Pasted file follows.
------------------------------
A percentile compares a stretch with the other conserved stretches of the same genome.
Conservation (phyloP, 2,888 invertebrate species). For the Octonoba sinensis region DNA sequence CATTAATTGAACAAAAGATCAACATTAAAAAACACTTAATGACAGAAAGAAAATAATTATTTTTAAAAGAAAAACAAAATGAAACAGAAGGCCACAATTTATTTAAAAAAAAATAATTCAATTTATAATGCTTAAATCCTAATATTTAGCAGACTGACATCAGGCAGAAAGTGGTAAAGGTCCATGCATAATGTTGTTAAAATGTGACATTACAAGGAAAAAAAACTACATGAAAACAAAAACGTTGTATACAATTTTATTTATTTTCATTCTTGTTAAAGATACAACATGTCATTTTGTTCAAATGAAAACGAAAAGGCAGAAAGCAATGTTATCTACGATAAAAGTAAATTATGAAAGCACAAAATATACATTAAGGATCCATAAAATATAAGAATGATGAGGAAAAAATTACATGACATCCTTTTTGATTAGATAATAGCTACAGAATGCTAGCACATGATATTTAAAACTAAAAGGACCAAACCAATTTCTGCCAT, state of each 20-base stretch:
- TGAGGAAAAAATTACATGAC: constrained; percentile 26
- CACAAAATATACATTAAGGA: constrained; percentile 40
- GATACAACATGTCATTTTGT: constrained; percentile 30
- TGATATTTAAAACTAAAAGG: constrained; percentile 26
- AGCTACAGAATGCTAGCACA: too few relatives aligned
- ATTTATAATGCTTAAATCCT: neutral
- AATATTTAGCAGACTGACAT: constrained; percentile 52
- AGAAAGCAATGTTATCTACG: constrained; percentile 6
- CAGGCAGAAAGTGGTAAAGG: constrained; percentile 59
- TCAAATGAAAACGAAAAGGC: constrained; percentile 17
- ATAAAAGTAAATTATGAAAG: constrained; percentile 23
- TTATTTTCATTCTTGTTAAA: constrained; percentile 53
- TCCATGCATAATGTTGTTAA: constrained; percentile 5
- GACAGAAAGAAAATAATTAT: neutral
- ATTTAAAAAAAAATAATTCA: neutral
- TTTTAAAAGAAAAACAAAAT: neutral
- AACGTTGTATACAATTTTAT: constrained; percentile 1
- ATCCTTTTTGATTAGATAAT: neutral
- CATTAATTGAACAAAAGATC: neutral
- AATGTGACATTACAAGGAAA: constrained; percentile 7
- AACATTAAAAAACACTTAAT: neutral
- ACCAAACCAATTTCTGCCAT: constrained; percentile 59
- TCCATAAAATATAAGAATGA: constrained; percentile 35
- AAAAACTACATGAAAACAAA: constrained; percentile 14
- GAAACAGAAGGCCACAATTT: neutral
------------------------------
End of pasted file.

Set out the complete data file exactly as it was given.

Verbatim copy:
A percentile compares a stretch with the other conserved stretches of the same genome.
Conservation (phyloP, 2,888 invertebrate species). For the Octonoba sinensis region DNA sequence CATTAATTGAACAAAAGATCAACATTAAAAAACACTTAATGACAGAAAGAAAATAATTATTTTTAAAAGAAAAACAAAATGAAACAGAAGGCCACAATTTATTTAAAAAAAAATAATTCAATTTATAATGCTTAAATCCTAATATTTAGCAGACTGACATCAGGCAGAAAGTGGTAAAGGTCCATGCATAATGTTGTTAAAATGTGACATTACAAGGAAAAAAAACTACATGAAAACAAAAACGTTGTATACAATTTTATTTATTTTCATTCTTGTTAAAGATACAACATGTCATTTTGTTCAAATGAAAACGAAAAGGCAGAAAGCAATGTTATCTACGATAAAAGTAAATTATGAAAGCACAAAATATACATTAAGGATCCATAAAATATAAGAATGATGAGGAAAAAATTACATGACATCCTTTTTGATTAGATAATAGCTACAGAATGCTAGCACATGATATTTAAAACTAAAAGGACCAAACCAATTTCTGCCAT, state of each 20-base stretch:
- TGAGGAAAAAATTACATGAC: constrained; percentile 26
- CACAAAATATACATTAAGGA: constrained; percentile 40
- GATACAACATGTCATTTTGT: constrained; percentile 30
- TGATATTTAAAACTAAAAGG: constrained; percentile 26
- AGCTACAGAATGCTAGCACA: too few relatives aligned
- ATTTATAATGCTTAAATCCT: neutral
- AATATTTAGCAGACTGACAT: constrained; percentile 52
- AGAAAGCAATGTTATCTACG: constrained; percentile 6
- CAGGCAGAAAGTGGTAAAGG: constrained; percentile 59
- TCAAATGAAAACGAAAAGGC: constrained; percentile 17
- ATAAAAGTAAATTATGAAAG: constrained; percentile 23
- TTATTTTCATTCTTGTTAAA: constrained; percentile 53
- TCCATGCATAATGTTGTTAA: constrained; percentile 5
- GACAGAAAGAAAATAATTAT: neutral
- ATTTAAAAAAAAATAATTCA: neutral
- TTTTAAAAGAAAAACAAAAT: neutral
- AACGTTGTATACAATTTTAT: constrained; percentile 1
- ATCCTTTTTGATTAGATAAT: neutral
- CATTAATTGAACAAAAGATC: neutral
- AATGTGACATTACAAGGAAA: constrained; percentile 7
- AACATTAAAAAACACTTAAT: neutral
- ACCAAACCAATTTCTGCCAT: constrained; percentile 59
- TCCATAAAATATAAGAATGA: constrained; percentile 35
- AAAAACTACATGAAAACAAA: constrained; percentile 14
- GAAACAGAAGGCCACAATTT: neutral